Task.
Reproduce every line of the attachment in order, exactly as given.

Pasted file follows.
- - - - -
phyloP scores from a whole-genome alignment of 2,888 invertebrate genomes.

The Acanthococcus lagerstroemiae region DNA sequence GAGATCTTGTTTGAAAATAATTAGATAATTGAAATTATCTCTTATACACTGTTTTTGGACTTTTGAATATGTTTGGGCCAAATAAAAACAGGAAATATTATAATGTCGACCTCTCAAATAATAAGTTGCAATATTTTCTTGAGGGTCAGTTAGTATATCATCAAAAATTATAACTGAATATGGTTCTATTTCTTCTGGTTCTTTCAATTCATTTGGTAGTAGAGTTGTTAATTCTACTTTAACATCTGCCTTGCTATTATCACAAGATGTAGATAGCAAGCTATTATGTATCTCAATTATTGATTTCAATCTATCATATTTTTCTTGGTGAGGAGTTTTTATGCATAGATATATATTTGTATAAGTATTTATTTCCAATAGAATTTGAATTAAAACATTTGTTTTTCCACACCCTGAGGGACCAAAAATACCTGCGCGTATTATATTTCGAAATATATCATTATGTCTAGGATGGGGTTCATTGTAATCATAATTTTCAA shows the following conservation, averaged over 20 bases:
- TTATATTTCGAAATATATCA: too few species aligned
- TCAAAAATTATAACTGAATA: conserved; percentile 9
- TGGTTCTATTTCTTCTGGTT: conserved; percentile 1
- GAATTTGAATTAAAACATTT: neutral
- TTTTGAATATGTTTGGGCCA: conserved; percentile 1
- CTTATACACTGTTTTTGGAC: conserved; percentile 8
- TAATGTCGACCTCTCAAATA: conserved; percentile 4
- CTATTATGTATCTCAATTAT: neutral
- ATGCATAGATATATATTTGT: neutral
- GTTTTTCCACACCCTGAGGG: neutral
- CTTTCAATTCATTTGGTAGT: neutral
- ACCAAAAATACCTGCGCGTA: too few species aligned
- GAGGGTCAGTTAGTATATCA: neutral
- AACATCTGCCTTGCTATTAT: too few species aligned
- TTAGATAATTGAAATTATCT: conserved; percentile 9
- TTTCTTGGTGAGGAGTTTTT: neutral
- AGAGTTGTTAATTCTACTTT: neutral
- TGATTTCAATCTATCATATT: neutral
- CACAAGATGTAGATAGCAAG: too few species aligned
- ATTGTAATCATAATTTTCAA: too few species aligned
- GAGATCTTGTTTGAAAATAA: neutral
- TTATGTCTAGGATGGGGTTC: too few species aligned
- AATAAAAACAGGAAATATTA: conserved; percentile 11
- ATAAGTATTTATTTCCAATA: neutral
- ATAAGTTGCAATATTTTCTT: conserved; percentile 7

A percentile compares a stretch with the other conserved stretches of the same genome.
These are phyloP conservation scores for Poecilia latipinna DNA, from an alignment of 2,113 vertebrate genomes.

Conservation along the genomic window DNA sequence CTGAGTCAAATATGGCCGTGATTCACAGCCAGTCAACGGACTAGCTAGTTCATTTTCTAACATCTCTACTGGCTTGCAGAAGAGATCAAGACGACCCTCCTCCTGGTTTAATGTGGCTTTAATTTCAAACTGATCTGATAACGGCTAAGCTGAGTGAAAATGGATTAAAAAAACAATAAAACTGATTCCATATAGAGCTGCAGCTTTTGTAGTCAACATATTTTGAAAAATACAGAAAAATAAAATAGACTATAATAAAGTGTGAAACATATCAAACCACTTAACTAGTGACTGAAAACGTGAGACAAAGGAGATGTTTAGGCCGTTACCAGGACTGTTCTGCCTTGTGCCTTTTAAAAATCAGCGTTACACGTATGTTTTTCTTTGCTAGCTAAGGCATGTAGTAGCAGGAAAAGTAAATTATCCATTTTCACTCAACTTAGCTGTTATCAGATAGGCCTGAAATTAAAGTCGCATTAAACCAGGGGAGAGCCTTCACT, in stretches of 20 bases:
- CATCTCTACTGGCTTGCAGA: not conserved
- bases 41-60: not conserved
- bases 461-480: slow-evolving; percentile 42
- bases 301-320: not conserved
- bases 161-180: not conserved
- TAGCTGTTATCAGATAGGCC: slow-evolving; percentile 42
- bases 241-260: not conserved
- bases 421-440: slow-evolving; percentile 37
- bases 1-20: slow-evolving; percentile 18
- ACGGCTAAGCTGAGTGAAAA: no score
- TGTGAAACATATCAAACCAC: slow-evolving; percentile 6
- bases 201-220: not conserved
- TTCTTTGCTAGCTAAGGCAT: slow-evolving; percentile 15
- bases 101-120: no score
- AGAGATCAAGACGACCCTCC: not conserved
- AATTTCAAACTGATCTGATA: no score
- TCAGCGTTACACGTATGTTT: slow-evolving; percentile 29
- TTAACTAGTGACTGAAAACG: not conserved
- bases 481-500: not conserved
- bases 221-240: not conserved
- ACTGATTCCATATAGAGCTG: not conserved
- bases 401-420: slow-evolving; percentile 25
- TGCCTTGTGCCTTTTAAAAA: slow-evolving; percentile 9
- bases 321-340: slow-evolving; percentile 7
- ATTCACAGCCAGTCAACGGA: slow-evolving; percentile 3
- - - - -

phyloP scores from a whole-genome alignment of 2,888 invertebrate genomes.

The Acanthococcus lagerstroemiae region DNA sequence GAGATCTTGTTTGAAAATAATTAGATAATTGAAATTATCTCTTATACACTGTTTTTGGACTTTTGAATATGTTTGGGCCAAATAAAAACAGGAAATATTATAATGTCGACCTCTCAAATAATAAGTTGCAATATTTTCTTGAGGGTCAGTTAGTATATCATCAAAAATTATAACTGAATATGGTTCTATTTCTTCTGGTTCTTTCAATTCATTTGGTAGTAGAGTTGTTAATTCTACTTTAACATCTGCCTTGCTATTATCACAAGATGTAGATAGCAAGCTATTATGTATCTCAATTATTGATTTCAATCTATCATATTTTTCTTGGTGAGGAGTTTTTATGCATAGATATATATTTGTATAAGTATTTATTTCCAATAGAATTTGAATTAAAACATTTGTTTTTCCACACCCTGAGGGACCAAAAATACCTGCGCGTATTATATTTCGAAATATATCATTATGTCTAGGATGGGGTTCATTGTAATCATAATTTTCAA shows the following conservation, averaged over 20 bases:
- TTATATTTCGAAATATATCA: too few species aligned
- TCAAAAATTATAACTGAATA: conserved; percentile 9
- TGGTTCTATTTCTTCTGGTT: conserved; percentile 1
- GAATTTGAATTAAAACATTT: neutral
- TTTTGAATATGTTTGGGCCA: conserved; percentile 1
- CTTATACACTGTTTTTGGAC: conserved; percentile 8
- TAATGTCGACCTCTCAAATA: conserved; percentile 4
- CTATTATGTATCTCAATTAT: neutral
- ATGCATAGATATATATTTGT: neutral
- GTTTTTCCACACCCTGAGGG: neutral
- CTTTCAATTCATTTGGTAGT: neutral
- ACCAAAAATACCTGCGCGTA: too few species aligned
- GAGGGTCAGTTAGTATATCA: neutral
- AACATCTGCCTTGCTATTAT: too few species aligned
- TTAGATAATTGAAATTATCT: conserved; percentile 9
- TTTCTTGGTGAGGAGTTTTT: neutral
- AGAGTTGTTAATTCTACTTT: neutral
- TGATTTCAATCTATCATATT: neutral
- CACAAGATGTAGATAGCAAG: too few species aligned
- ATTGTAATCATAATTTTCAA: too few species aligned
- GAGATCTTGTTTGAAAATAA: neutral
- TTATGTCTAGGATGGGGTTC: too few species aligned
- AATAAAAACAGGAAATATTA: conserved; percentile 11
- ATAAGTATTTATTTCCAATA: neutral
- ATAAGTTGCAATATTTTCTT: conserved; percentile 7

A percentile compares a stretch with the other conserved stretches of the same genome.
These are phyloP conservation scores for Poecilia latipinna DNA, from an alignment of 2,113 vertebrate genomes.

Conservation along the genomic window DNA sequence CTGAGTCAAATATGGCCGTGATTCACAGCCAGTCAACGGACTAGCTAGTTCATTTTCTAACATCTCTACTGGCTTGCAGAAGAGATCAAGACGACCCTCCTCCTGGTTTAATGTGGCTTTAATTTCAAACTGATCTGATAACGGCTAAGCTGAGTGAAAATGGATTAAAAAAACAATAAAACTGATTCCATATAGAGCTGCAGCTTTTGTAGTCAACATATTTTGAAAAATACAGAAAAATAAAATAGACTATAATAAAGTGTGAAACATATCAAACCACTTAACTAGTGACTGAAAACGTGAGACAAAGGAGATGTTTAGGCCGTTACCAGGACTGTTCTGCCTTGTGCCTTTTAAAAATCAGCGTTACACGTATGTTTTTCTTTGCTAGCTAAGGCATGTAGTAGCAGGAAAAGTAAATTATCCATTTTCACTCAACTTAGCTGTTATCAGATAGGCCTGAAATTAAAGTCGCATTAAACCAGGGGAGAGCCTTCACT, in stretches of 20 bases:
- CATCTCTACTGGCTTGCAGA: not conserved
- bases 41-60: not conserved
- bases 461-480: slow-evolving; percentile 42
- bases 301-320: not conserved
- bases 161-180: not conserved
- TAGCTGTTATCAGATAGGCC: slow-evolving; percentile 42
- bases 241-260: not conserved
- bases 421-440: slow-evolving; percentile 37
- bases 1-20: slow-evolving; percentile 18
- ACGGCTAAGCTGAGTGAAAA: no score
- TGTGAAACATATCAAACCAC: slow-evolving; percentile 6
- bases 201-220: not conserved
- TTCTTTGCTAGCTAAGGCAT: slow-evolving; percentile 15
- bases 101-120: no score
- AGAGATCAAGACGACCCTCC: not conserved
- AATTTCAAACTGATCTGATA: no score
- TCAGCGTTACACGTATGTTT: slow-evolving; percentile 29
- TTAACTAGTGACTGAAAACG: not conserved
- bases 481-500: not conserved
- bases 221-240: not conserved
- ACTGATTCCATATAGAGCTG: not conserved
- bases 401-420: slow-evolving; percentile 25
- TGCCTTGTGCCTTTTAAAAA: slow-evolving; percentile 9
- bases 321-340: slow-evolving; percentile 7
- ATTCACAGCCAGTCAACGGA: slow-evolving; percentile 3